While we would like to think that all people are created equal, we are not, at least when it comes to health. Each of us has a unique genetic and cultural heritage that makes South Asians more susceptible to certain diseases and medical conditions. While we can thank our parents for our individual genetic inheritance, as South Asians, we share not only a common history, but some common health traits as well. The health problems which many South Asians are facing, are overweight (obesity), high blood pressure, high cholesterol, diabetes mellitus, kidney disorders, gastrointestinal tract disorders and heart disease. Various studies have demonstrated that cases of type 2 diabetes mellitus are 8 – 10 times more likely to occur among South Asians, native Americans and Mexicans. Possible causes include genetic predisposition, dietary patterns, food & nutritional habits, climate and less exercise. The increasing prevalence of chronic metabolic disorders at an increasingly younger age is particularly disturbing because of the co-morbidity in the longer term. Diabetes is one of the lifestyle diseases that are directly related to nutrition and life style. An epidemiological increase of type 2 diabetes mellitus threatens public health in wealthy countries. In 2000 the number of people with diabetes mellitus worldwide was 177 million, in 1985 there were only 30 million. This number might even rise up to 400 million by 2025. Now a days, there are more than 1 million diabetes patients in the Netherlands suffering from diabetes mellitus. The increase of diabetics in Western countries is related to the increase of obesity, lack of exercise, and an improper diet. In short: you are what you eat, drink & think.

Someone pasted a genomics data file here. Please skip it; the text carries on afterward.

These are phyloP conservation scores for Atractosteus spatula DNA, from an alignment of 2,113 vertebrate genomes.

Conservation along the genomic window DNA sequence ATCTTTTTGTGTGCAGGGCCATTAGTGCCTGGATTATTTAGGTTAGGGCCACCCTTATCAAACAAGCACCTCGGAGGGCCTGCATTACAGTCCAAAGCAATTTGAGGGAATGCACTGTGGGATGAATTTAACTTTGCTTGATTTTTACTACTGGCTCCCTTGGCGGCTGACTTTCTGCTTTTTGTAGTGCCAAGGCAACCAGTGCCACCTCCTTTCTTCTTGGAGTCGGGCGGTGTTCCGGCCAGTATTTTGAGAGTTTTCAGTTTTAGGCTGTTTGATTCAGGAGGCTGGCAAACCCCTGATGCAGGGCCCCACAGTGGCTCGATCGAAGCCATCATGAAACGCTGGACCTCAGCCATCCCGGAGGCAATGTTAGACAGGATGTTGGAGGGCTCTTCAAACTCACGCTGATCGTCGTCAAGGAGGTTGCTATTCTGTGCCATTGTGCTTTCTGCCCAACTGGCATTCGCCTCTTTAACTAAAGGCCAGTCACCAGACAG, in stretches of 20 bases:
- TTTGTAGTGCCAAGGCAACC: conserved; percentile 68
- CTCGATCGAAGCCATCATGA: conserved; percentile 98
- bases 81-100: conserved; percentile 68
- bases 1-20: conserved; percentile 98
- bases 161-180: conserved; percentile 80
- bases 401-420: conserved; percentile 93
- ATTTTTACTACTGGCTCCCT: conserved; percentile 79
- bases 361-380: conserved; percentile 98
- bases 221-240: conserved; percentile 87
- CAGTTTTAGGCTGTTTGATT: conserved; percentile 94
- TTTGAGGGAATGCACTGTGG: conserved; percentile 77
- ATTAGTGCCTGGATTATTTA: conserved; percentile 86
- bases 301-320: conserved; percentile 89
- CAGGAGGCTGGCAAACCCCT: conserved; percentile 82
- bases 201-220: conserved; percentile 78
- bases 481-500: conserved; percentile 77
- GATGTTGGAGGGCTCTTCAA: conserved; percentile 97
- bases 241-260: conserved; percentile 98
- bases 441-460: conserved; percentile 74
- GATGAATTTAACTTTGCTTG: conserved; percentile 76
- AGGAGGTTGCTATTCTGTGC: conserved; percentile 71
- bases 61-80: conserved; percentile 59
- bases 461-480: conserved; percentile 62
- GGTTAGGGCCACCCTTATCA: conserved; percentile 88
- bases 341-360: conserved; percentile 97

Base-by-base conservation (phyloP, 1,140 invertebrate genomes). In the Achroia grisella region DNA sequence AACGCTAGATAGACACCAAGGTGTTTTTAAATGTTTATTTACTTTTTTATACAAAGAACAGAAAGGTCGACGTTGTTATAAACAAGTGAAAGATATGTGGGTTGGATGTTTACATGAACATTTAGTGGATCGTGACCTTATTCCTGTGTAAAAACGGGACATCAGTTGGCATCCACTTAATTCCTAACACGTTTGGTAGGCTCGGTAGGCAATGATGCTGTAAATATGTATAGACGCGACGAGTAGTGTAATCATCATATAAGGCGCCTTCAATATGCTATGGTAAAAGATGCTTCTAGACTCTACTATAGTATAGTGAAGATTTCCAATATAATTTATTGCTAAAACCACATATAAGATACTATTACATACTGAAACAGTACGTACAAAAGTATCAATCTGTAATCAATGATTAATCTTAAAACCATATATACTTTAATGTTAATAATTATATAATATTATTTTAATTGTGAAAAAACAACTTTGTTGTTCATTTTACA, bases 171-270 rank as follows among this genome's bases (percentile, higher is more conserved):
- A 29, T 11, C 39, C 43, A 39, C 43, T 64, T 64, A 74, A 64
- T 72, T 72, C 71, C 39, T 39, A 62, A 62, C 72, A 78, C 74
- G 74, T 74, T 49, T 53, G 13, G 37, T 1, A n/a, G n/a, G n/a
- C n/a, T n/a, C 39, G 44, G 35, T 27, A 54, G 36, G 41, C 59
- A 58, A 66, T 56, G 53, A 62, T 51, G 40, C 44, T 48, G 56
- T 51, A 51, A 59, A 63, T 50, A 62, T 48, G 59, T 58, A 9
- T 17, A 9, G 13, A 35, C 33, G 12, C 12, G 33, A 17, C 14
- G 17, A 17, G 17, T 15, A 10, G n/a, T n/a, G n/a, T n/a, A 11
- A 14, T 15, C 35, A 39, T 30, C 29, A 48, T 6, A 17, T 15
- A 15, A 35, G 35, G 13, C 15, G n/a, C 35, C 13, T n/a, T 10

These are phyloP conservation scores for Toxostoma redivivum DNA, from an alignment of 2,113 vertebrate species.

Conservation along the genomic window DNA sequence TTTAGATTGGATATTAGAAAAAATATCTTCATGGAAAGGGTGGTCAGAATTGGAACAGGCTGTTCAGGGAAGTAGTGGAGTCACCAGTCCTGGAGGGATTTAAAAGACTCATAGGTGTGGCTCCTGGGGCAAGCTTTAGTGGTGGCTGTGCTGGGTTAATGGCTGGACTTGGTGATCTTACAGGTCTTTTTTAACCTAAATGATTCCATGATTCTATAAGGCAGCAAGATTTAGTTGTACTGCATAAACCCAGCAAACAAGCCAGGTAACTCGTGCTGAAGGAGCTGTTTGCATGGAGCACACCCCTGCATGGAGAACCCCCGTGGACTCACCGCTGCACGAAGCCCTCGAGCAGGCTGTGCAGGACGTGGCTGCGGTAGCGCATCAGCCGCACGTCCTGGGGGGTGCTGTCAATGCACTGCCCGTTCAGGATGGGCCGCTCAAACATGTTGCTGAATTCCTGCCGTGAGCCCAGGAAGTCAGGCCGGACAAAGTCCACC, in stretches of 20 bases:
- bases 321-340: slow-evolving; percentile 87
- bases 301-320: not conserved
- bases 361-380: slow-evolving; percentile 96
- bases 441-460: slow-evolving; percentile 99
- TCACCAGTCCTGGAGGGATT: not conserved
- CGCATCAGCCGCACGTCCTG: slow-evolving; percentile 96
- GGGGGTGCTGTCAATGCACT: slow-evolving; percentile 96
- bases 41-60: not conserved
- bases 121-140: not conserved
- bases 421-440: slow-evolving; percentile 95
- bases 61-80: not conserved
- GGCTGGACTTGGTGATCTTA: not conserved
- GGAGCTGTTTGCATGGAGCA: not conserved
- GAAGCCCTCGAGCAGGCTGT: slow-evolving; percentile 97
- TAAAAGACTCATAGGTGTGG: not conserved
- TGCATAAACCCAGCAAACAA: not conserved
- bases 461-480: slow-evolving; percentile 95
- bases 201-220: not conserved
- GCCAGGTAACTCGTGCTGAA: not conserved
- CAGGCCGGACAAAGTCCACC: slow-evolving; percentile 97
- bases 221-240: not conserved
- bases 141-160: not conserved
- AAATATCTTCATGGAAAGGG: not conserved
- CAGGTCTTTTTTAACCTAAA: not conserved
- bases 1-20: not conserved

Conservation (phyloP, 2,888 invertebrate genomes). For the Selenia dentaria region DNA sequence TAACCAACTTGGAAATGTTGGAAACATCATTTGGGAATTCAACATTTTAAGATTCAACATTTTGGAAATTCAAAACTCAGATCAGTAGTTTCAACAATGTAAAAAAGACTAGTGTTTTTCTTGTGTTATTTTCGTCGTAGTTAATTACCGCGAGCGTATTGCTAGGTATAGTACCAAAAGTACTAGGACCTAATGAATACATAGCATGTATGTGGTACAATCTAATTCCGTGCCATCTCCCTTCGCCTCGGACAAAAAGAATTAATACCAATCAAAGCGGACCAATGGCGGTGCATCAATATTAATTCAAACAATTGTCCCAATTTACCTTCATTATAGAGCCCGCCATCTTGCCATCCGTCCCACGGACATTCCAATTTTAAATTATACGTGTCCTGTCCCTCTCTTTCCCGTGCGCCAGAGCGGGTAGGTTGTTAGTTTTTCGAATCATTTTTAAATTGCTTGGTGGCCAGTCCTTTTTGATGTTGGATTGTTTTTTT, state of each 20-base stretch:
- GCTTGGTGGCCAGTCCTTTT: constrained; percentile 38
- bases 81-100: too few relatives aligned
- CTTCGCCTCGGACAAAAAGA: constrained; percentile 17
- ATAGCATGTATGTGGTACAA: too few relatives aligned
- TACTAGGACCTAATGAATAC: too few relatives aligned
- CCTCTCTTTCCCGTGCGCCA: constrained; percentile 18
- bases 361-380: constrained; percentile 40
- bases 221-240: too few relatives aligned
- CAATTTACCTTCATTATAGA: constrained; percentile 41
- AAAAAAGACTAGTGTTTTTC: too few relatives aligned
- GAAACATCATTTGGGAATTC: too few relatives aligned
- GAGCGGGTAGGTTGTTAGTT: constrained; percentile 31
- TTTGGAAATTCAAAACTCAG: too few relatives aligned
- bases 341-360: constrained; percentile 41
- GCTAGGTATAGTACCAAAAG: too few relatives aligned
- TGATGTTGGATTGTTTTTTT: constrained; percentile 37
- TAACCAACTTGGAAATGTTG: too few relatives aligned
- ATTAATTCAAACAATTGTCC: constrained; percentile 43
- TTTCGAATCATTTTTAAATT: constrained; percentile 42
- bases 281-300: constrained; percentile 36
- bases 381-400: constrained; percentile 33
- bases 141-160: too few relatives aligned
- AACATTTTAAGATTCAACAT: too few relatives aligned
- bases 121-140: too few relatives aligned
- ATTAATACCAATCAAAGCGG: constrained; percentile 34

I have divided this book into two parts, namely nutrition in health and nutrition in disease. The first part deals mainly with general information on nutrition and health, specifically eating habits and daily food of most South Asians. The second part deals with some aspects of the metabolic syndrome. The metabolic syndrome is actually a collective name of various diseases, such as obesity, hypertension, hypercholesterolemia, diabetes mellitus, kidney disease and heart disease. I hope that the inherent superficiality of this book will be able to endure the criticism of both the medical and scientific communities.
In the Ayurveda, a more than 2000 years old traditional Indian medicine system, the importance of a healthy nutrition was recognized already. Good eating habits improve the health on one hand and slow the aging process on the other. Enjoyment and happiness in life begins with optimal health. Research into brain function reveals evidence that the emotions of love, faith, joy, fear, sadness, and even our sense of purpose in life are not merely attitudes created through the mind’s thought processes. They are actually produced and reinforced by biochemical activity within the brain, which in turn is effected by nutrients supplied by the food we eat. Raw foods contain nutrients needed for proper brain function. Cooking and especially processing of foods destroy nutrients needed to avoid anxiety, mood swings, depression, and many other mental and psychological disorders. Until we know more about the connections between food and our emotions. The purest, safest, most animal- and plant-friendly source of nutrition is raw foods.
It is my intention with this book to help to take control and optimize your health. I present in this book the knowledge I have gained from years of scientific study & research as well as the knowledge I have learned from years of treating thousands of patients from 64 different nationalities. I see this book as an opportunity to introduce you to many new ideas that you may not have had an opportunity to think about. This book will teach you about the important relationship between your daily food and your health. This accessible book presents persuasive arguments on sound science in promoting nutritional excellence, optimal health and well-being, beauty enhancement, transformation of diet and lifestyle.
Suhail A. Khan
The book can be ordered from the author’s website: www.dietistkhan.nl